Researchers in the College of Science and College of Engineering, Virginia, have discovered that a high-strength polymer called ‘PBDT’ has a rare double helix structure, opening possibilities for use in a variety of applications.
This discovery, recently published in Nature Communications, comes as an extension of the development of a polymer ion-gel, which promises to outperform conventional flammable liquid battery electrolytes. Now, equipped with evidence of the double helix structure, the potential for this high-performance material extends well beyond batteries.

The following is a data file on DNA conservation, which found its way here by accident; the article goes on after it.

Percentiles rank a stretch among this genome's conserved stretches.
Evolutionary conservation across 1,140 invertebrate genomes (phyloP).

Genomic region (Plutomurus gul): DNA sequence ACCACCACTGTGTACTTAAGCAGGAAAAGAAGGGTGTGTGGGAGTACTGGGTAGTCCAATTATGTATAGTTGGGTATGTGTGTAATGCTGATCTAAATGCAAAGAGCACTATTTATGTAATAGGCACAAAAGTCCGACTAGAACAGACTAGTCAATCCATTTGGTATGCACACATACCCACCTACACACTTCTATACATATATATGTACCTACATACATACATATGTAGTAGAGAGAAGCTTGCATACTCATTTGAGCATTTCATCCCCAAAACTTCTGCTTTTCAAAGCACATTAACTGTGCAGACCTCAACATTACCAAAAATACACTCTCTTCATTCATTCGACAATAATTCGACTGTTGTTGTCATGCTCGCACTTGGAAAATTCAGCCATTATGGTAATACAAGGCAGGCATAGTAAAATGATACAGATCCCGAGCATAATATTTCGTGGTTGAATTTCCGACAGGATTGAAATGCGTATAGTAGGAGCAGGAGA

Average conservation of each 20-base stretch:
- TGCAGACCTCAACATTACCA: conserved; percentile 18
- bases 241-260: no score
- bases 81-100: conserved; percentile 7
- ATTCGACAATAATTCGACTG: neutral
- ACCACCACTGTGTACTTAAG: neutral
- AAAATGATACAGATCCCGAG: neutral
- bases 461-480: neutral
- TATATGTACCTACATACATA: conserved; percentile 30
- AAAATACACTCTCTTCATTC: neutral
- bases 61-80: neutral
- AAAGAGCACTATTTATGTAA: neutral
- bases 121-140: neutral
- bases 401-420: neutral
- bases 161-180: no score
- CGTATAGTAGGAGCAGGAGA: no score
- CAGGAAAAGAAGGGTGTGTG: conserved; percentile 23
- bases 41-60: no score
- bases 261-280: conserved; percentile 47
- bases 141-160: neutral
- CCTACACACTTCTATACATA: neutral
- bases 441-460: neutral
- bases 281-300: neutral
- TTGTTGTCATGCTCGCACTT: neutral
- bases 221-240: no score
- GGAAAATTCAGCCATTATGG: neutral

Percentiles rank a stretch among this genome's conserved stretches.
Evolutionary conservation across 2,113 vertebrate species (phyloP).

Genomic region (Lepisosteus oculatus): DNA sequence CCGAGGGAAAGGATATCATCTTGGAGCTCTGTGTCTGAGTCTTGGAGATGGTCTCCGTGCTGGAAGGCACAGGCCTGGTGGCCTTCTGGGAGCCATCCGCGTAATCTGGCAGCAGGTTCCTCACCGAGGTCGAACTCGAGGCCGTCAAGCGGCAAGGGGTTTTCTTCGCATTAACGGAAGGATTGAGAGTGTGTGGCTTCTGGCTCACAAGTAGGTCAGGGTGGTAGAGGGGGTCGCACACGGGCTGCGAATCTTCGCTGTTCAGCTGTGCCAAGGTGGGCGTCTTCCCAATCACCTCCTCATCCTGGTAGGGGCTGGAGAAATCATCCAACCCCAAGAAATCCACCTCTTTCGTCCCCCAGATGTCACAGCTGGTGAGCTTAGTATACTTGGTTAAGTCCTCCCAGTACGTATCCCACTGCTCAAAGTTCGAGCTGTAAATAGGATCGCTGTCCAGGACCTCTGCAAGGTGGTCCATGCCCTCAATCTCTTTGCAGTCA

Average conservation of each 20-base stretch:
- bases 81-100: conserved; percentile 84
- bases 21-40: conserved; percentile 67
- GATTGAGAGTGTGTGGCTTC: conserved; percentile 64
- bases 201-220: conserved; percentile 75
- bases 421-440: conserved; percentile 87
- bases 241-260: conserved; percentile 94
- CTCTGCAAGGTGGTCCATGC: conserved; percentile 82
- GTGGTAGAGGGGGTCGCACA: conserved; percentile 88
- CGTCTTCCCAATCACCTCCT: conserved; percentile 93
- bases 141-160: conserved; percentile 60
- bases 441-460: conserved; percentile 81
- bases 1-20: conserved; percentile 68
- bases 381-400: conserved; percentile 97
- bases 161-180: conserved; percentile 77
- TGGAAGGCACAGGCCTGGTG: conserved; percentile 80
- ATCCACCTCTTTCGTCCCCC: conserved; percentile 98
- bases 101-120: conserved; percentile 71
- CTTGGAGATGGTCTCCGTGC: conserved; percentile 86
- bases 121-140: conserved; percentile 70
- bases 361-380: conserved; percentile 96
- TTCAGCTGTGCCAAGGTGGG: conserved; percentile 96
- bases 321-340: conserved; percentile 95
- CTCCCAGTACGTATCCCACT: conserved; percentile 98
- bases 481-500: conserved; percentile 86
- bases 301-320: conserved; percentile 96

The confirmation of the double helix structure opens up possibilities for PBDT's potential application beyond battery electrolytes; its rigidity could aid new composites such as lightweight aerospace material. The polymer's supreme rigidity means that only a fraction of it would be needed to achieve comparable performance to conventional reinforcing fillers.